• Americans with Disabilities Act

    Excludes discrimination against individuals who are disabled, in employment decisions and requires that employers/managers make accomodations for disabled workers to allow them to perform their jobs more efficiently. Jones, G. M. (2014) Contemporary Management. New York, NY: The McGraw-Hill Companies, Inc.
  • Civil Rights Act

    Prohibits discrimination and allows for the awarding of punishments and compensatory damages in cases of intentional discrimination. Jones, G. M. (2014) Contemporary Management. New York, NY: The McGraw-Hill Companies, Inc.
  • Family and Medical Leave Act

    Requires that employers provide approximately twelve weeks of unpaid leave for medical and family issues. Jones, G. M. (2014) Contemporary Management. New York, NY: The McGraw-Hill Companies, Inc.
  • SWOT Analysis

    The SWOT Analysis is an essential tool which allows managers to seek an organizations strengths, weaknesses, opportunites and threats.
  • GM cuts costs

    In July 2008, GM announces plan to cut costs by $10 billion and raise $5 billion through borrowing and asset sales. This relates back to the term "fordism."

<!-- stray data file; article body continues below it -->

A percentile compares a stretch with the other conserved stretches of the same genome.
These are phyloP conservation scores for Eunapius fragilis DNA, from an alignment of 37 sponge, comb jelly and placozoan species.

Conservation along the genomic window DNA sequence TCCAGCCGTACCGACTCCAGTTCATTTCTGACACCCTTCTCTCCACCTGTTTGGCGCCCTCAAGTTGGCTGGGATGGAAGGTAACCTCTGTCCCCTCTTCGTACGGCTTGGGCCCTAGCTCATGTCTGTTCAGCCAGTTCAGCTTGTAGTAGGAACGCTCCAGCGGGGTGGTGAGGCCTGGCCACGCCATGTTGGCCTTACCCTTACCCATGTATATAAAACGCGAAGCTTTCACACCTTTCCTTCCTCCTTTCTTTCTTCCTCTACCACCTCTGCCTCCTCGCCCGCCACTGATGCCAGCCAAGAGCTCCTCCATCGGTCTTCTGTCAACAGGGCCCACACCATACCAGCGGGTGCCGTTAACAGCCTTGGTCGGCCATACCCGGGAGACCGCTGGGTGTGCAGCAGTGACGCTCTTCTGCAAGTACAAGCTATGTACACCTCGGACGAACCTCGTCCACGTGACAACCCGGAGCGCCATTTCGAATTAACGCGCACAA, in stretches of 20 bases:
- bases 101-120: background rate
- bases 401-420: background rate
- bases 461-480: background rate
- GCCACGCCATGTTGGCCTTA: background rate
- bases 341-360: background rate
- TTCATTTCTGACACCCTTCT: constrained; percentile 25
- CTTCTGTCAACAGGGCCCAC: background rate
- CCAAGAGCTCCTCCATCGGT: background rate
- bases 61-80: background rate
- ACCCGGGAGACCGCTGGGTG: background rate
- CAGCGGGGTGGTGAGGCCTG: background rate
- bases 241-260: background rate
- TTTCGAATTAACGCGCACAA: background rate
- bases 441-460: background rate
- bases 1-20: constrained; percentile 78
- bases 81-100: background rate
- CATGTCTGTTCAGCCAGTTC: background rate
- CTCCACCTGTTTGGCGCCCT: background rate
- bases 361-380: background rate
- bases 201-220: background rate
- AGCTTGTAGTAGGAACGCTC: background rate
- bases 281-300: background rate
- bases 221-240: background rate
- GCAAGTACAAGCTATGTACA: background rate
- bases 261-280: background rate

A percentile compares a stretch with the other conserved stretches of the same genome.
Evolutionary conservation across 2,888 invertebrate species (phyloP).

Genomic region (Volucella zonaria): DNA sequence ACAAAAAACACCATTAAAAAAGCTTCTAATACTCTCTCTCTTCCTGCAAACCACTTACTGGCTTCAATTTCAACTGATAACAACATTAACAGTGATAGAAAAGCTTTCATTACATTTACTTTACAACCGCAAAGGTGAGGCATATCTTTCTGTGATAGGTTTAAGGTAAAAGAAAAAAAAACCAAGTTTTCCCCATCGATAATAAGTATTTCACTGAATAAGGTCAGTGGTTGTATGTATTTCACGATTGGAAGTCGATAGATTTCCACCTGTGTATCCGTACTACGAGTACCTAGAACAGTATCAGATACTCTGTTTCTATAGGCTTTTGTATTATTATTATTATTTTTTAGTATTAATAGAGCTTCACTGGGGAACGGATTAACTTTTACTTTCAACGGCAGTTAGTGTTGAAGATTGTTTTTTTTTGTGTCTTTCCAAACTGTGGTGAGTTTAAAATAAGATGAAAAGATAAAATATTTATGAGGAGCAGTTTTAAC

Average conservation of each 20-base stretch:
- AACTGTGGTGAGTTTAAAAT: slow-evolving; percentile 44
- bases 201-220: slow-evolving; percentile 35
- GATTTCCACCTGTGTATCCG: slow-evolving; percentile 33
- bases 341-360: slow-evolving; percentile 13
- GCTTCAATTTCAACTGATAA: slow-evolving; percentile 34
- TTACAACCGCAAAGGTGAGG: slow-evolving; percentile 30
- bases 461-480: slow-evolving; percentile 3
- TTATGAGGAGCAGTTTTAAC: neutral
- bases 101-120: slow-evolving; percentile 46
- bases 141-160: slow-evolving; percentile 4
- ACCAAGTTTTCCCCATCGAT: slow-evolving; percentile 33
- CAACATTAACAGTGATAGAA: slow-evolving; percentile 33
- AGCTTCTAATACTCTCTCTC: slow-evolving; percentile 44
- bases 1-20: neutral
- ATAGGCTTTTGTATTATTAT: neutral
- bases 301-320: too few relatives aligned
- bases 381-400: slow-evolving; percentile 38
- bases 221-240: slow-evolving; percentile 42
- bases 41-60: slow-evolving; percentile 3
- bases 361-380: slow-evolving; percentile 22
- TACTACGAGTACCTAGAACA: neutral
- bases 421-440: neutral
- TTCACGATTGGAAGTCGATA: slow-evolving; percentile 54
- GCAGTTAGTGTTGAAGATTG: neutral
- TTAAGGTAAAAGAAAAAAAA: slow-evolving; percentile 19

• GM - Largest Public Offering

    GM - Largest Public Offering
    GM completed the world's largest initial public offering, bringing forth a solid financial foundation which allows them to produce great products for their customers. This accomplishment relates to several of Fayol's Principles of Management - centralization and discipline are the top two.
  • First woman named CEO of GM

    First woman named CEO of GM
    Mary Barra, ranked 35th on Forbes list of "most powerful women." Barra has been working for GM since 1980, and gradually worked her way up the corporate ladder. She is familiar with several areas in the GM industry, which makes her an asset. This refers to the Title VII of the Civil Rights Act.